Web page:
Raising chickens in your yard can be a great way to cultivate meat and eggs for you and your family. It can be done relatively cheaply and easily, as long as you keep them in a space and numbers that you can successfully manage. Chicken’s needs for food and shelter are easily met, and they will provide a source of entertainment and pleasure for those raising them. They can make great pets for the family also. Spending money at the grocery store on poultry and eggs will be greatly reduced as well. This article will examine the basics of raising chickens in your backyard.
1. Selecting a Breed
This is dependent on what your main purpose of raising chickens will be. Some breeds are better for yielding eggs, while others are better for meat. Some breeds are also designed to give you the best of both meat and eggs. Mediterranean class breeds are typically the best for egg production. They tend to be smaller in size and weight because they focus mainly on egg laying rather than accumulating mass for meat production. They usually lay white eggs.
The Cornish Cross and Broiler varieties typify meat breeds. These types have outstanding growth rates and grow broad, plump breasts. They are not as resilient as some other breeds though because of their rapid growth rates, and are more prone to die from sudden bouts of stress. They can be ready for slaughter in as little as 80 days.
The dual-purpose breeds are desirable for many people who engage in backyard chicken raising. They typically lay brown eggs and they grow fast enough to provide meat for food. New Hampshire and Rhode Island Reds are included in these breeds. These types can be ready for slaughter in as little as 80 to 98 days.
2. Finding Stock
There are several different ways to begin populating your stock. Just-hatched chicks can be sent through the mail from large hatchery companies. However, seeking out smaller regional or local hatcheries can be a better option in terms of quality and service. You can also get chicks and grown birds from farmer’s co-ops, or from other enthusiasts locally who will sell some of their own stock. Breeding your own stock is also an option, but this requires more equipment, time, and attention than the other options.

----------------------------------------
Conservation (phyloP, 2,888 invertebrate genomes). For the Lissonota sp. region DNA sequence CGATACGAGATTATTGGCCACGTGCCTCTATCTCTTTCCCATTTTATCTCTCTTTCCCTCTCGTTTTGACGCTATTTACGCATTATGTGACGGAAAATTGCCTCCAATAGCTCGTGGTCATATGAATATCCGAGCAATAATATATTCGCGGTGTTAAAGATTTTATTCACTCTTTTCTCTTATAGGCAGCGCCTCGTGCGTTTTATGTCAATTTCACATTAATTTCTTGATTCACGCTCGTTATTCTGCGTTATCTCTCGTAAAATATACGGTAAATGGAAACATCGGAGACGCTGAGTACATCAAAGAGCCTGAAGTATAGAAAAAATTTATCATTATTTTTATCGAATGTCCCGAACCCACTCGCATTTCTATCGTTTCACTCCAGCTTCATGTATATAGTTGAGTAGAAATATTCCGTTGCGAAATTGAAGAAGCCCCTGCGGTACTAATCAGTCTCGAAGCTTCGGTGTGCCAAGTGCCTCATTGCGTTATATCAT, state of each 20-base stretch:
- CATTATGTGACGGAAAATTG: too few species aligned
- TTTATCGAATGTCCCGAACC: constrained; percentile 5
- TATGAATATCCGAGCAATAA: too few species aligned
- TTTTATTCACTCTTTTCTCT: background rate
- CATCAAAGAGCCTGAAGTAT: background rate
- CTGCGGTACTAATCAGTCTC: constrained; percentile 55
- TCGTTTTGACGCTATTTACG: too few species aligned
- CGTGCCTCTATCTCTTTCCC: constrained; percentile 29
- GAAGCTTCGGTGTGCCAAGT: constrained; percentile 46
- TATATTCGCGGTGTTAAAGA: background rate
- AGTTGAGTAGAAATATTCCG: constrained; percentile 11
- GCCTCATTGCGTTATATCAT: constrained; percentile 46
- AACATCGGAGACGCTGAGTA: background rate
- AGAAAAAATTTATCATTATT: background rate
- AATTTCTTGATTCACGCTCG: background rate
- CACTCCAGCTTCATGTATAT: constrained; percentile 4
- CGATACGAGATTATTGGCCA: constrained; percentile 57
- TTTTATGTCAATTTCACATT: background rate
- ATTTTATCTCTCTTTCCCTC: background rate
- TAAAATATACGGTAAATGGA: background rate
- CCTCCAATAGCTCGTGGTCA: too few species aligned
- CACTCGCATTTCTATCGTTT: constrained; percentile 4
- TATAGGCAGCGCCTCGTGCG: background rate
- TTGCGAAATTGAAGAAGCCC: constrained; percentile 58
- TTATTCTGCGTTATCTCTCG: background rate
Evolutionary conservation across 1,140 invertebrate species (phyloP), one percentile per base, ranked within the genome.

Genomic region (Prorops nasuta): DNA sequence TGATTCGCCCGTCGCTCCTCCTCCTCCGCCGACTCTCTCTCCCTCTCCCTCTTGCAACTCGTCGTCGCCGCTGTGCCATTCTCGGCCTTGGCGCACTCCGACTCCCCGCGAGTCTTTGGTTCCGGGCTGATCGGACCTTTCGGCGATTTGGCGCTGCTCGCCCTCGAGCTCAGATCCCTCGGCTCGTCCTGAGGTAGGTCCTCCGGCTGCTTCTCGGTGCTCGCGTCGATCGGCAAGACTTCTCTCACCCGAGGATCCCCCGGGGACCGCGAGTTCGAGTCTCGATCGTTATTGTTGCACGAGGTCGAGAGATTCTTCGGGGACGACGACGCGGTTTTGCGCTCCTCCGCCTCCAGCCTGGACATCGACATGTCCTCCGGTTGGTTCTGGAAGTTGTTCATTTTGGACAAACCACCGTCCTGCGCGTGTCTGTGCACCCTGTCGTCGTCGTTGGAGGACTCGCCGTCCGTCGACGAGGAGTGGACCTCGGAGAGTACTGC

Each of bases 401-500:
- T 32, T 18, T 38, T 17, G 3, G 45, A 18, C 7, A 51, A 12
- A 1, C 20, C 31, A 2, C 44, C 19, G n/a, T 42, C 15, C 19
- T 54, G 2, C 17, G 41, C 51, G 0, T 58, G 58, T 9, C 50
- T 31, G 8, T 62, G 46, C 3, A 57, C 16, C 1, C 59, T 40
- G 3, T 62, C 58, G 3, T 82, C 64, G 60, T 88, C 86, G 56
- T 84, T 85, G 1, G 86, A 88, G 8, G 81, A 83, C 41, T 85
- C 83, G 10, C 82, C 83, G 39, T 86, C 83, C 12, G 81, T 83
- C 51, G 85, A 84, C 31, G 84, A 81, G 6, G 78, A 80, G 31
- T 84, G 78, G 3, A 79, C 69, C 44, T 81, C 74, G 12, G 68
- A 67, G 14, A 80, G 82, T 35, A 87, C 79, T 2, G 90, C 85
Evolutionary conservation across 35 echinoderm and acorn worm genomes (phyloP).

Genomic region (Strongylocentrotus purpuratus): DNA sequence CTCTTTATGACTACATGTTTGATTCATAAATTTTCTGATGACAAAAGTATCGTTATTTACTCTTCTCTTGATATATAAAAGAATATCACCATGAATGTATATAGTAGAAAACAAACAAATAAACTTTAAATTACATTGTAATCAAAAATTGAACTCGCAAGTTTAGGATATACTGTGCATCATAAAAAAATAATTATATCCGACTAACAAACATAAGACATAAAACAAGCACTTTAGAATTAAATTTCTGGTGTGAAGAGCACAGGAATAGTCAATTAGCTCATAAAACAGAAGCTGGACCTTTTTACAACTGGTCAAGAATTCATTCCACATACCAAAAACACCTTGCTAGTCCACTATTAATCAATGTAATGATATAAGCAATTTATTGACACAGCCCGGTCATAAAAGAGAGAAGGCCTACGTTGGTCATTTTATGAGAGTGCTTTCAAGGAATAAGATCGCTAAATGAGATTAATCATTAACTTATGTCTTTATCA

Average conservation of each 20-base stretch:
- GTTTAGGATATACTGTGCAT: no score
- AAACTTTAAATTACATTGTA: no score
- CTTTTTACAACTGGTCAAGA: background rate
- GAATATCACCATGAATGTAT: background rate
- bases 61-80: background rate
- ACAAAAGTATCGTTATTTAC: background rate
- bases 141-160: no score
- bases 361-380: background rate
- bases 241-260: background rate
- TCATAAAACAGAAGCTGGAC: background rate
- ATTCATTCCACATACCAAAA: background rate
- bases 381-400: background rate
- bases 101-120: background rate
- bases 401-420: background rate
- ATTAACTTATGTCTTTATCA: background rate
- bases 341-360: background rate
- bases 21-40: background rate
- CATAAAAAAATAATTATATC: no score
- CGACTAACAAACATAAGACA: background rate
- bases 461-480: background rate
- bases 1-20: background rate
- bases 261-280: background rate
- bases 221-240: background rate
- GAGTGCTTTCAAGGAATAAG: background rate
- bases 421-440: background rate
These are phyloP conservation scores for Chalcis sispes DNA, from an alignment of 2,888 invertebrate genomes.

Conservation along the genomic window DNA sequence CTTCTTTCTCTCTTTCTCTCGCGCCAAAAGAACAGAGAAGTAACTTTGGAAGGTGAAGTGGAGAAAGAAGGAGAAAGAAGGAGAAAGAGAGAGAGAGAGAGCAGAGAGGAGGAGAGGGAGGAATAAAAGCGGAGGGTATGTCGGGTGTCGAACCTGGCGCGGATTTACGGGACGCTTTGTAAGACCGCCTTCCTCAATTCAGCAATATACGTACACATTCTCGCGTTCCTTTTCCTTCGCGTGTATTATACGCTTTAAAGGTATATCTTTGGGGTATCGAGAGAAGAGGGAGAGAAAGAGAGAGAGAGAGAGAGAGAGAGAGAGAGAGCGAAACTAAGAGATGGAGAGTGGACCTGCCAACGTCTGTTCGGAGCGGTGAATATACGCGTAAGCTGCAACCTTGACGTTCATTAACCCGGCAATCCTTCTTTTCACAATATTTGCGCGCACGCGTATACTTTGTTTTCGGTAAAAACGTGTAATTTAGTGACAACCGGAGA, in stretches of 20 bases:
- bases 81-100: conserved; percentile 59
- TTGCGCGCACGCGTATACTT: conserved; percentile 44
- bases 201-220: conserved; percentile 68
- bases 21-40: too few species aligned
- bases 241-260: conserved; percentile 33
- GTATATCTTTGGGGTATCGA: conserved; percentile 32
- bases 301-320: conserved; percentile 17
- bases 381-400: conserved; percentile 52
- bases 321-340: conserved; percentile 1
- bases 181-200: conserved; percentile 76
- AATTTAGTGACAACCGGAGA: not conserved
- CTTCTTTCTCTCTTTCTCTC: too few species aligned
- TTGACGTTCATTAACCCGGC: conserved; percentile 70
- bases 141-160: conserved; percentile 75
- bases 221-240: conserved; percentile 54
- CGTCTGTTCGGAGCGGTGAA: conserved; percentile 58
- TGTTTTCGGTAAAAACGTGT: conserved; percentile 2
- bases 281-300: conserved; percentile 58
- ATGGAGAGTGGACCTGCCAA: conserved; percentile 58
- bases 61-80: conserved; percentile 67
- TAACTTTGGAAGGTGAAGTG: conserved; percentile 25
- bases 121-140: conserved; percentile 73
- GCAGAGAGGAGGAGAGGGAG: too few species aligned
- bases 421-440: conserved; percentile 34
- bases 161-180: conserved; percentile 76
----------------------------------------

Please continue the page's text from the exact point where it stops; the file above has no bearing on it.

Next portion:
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Housing for chickens is not complex and does not require any specialized equipment. An existing shed or outdoor structure can easily be converted to a coop. Coops are not difficult to build and can be bought as well. The most important factors are that the birds are protected from the elements. The inside needs to be as dry as possible. Also important are some platforms for them to roost. Be sure to give them plenty of space in their coop as well. If they have constant access to adequate space outside the coop to roam, you can get away with less space inside the coop. 3-5 square feet per bird is ideal. An earth floor or high-carbon litter is crucial for flooring inside the coop. Oak leaves, wood shavings, sawdust, and twigs make a good base for litter flooring. The litter can be removed once or twice a year and composted if you desire. Adequate ventilation is necessary, as well as some spots that direct sunlight can enter. Do not forget to make your chicken coop inaccessible to predators.
4. Feeding the Chickens
There are many commercial poultry feeds to buy, with varying degrees of quality. Making your own feed is an option as well. It’s important to remember that chickens are fed different feed mixes at different stages of their growth, so be sure to feed them the appropriate mixtures. Avoid feeding your chickens a formula containing antibiotics. This is unnecessary in a small batch of chicks and this can have detrimental long-term consequences for both animal and human health. It is also important that the chickens have access to green forage. Some sprouts or ground up kelp is very beneficial to the chickens. When birds are confined in the coop during cold winter months, its important to make sure they have green forage and small bits of stone and gravel to use to grind up feed in their gizzard. Chickens, like all animals, need access to fresh water at all times. There are many types of watering devices, but the important thing is to keep the water as clean and litter-free as possible. Placing it above ground level helps. Make sure that wet spots don’t develop around the water and disperse any that you find.
5. Egg Harvesting
If you plan on collecting eggs, nest boxes are a must. These need to be positioned above floor level and kept lined with plenty of clean straw. Be sure to collect the eggs frequently. If too many eggs begin to collect, it increases the likelihood of them being broken or eaten by the chickens. This is a hard habit to break once a chicken develops it. If eggs break, promptly clean up the shell and yolk and change the straw. Avoid washing your eggs if possible and let them air dry before putting them away. If manure or other sediment soils them, you can wipe them with a damp cloth. Fresh eggs can be stored for up to a month in refrigeration. If you keep around ten hens, you will have more eggs than you know what to do with.
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